The physical therapy assessment portion of a therapy note is the why behind the treatment you provided during that visit. A great therapy assessment will highlight the necessity for skilled therapy and identify areas that need to be addressed in future treatments.
Part of your therapy assessment documentation should include a summary of the patient’s ability (or difficulties) in performing a specific task. Relating the treatment back to a functional goal will make for an excellent assessment statement.
Physical Therapy Assessment Documentation Examples
The assessment component of a daily note
Physical Therapy Evaluation Assessment Example
Your physical therapy evaluation assessment acts like a quick summary of your findings and answers the question: “why does this person need PT?”
Here is a very simple outline for an evaluation assessment:
- Restate diagnosis
- Remark on rehab potential
- Identify key impairments
- State why skilled PT is necessary
Evaluation Assessment Example: Patient presents with signs and symptoms consistent with diagnosis of R Hip OA, s/p 1 week post operative R THA. Rehab potential is excellent. Key impairments include: decreased ROM and strength of the left lower extremity, poor balance and compensatory gait patterning, increased swelling, and pain with functional activities such as squatting, walking, and stairs. Skilled PT is required to address these key impairments and to provide and progress with an appropriate home exercise program. This evaluation is of moderate complexity due to the changing nature of the patient’s presentation as well as the comorbidities and medical factors included in this evaluation.
Interested in the full sample evaluation? Documentation templates and evaluation example included in the Efficient Documentation course.
Daily Note Assessment Examples
You don’t need to write a paragraph here, but you don’t want to be too brief and gloss over important aspects of your skilled assessment. Focus on the key elements you worked on today. If you worked on a lot of balance training, your assessment should reflect the reasoning. It wouldn’t make sense to spend the majority of your treatment performing balance and stability training and then talk about soft tissue restrictions for the majority of your assessment. Using the tips below can help you write better documentation in less time.
3 Physical Therapy Documentation Tips
1. Comment on Improvements and/or Impairments
Making a statement on a patient’s improvement in strength, balance, or mobility is a good use of space in the assessment. It’s also good to acknowledge areas that need continued work. Here’s an example:
“The patient is now able to ascend a 4” step but requires the use of both hands for support.”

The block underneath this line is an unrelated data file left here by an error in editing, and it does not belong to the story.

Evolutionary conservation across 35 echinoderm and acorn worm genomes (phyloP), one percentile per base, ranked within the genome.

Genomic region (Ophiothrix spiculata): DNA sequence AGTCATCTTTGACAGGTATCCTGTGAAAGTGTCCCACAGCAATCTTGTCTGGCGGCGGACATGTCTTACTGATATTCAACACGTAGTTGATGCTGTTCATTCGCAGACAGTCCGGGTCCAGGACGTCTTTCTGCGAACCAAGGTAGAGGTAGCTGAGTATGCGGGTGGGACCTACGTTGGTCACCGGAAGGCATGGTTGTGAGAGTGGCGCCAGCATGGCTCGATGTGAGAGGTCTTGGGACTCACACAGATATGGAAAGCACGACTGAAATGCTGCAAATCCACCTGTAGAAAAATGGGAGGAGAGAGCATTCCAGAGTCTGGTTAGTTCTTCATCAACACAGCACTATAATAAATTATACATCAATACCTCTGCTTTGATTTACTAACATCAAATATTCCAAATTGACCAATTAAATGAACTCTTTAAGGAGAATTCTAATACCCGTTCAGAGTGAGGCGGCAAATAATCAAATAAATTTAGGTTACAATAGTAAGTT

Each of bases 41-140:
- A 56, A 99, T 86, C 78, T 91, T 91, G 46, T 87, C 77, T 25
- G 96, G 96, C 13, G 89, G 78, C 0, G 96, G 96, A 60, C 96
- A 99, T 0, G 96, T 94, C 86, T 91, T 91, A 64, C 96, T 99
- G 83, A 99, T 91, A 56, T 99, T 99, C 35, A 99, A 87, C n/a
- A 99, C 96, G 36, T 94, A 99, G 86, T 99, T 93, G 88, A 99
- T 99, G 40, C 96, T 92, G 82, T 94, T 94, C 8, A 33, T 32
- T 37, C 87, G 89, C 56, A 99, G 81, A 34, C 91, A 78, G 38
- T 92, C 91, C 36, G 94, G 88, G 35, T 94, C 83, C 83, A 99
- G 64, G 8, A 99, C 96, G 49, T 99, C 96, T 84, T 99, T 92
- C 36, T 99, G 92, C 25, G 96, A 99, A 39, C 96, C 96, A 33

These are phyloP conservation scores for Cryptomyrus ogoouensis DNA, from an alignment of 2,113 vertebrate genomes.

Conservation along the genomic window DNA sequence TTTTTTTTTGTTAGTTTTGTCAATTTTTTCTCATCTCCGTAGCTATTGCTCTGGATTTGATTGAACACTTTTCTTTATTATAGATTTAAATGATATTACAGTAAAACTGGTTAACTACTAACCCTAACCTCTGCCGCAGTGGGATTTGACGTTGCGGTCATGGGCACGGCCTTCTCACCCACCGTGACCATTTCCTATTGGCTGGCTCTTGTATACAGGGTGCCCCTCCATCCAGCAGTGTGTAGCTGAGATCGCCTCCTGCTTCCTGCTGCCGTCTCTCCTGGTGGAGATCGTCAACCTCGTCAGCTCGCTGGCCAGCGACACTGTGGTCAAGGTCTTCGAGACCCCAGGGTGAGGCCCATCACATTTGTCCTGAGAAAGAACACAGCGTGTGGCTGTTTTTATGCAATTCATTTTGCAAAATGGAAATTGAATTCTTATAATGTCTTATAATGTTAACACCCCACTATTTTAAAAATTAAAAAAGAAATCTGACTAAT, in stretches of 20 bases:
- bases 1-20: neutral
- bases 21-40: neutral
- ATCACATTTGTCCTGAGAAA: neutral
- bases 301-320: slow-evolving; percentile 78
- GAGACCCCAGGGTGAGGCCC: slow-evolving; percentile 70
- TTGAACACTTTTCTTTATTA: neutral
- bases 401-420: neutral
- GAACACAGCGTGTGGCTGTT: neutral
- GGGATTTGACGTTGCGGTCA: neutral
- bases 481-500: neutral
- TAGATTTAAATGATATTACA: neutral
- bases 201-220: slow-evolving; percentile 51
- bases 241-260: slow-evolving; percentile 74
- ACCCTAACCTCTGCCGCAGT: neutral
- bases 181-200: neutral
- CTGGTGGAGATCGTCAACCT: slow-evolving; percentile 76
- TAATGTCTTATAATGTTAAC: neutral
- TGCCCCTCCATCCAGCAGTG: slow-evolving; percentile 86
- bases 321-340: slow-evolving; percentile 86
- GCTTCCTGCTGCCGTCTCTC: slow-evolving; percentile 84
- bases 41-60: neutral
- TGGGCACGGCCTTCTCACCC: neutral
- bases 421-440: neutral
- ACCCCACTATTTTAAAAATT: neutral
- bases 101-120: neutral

2. Identify Response to Treatment
We’ve all seen the phrase “patient tolerated treatment well.” You should cringe if this is all you see in the assessment section.
The response should include areas such as ability to change movement patterns or posture, physical changes or adaptations during treatment, stability, etc. Here’s an example:
“The patient demonstrated poor upward rotation of the scapula with right shoulder flexion. Tactile cues and manual support of the scapula decreased popping in the shoulder.”
3. State the Reason to Continue Therapy
The assessment is a good place to argue for the continued care of your patient. Identifying the current improvements, remaining impairments, and your focus for addressing these impairments will make a strong case for continued therapy.
“The patient demonstrates improved balance as noted with ability to stand on a single leg for 3 seconds. However, he continues to lose his footing while ambulating on uneven surfaces. Dynamic stability training on varying surfaces should aid in the patient’s ability to safely navigate different terrains.”
60+ Physical Therapy Assessment Documentation Examples?
Sometimes we can get in a ‘documentation rut.’ After a long day of seeing patients, it may feel like you’re lacking the creativity to jump into ‘writing mode’ to document the treatments you just spent all day performing.
If you see 13 patients in a day, you can easily spend 5 to 10 minutes for each note. Saving even just 5 minutes per patient will reduce your documentation time by over 1 hour a day.
The assessment templates we’ve created will provide you with the format inspiration that you need to craft well written assessments in record time.
Take a look at the 60+ therapy assessment documentation examples below that will save you mental fatigue, time, and also help you to craft well written assessments that reflect the skilled care that you provide.
See the template image below or click here.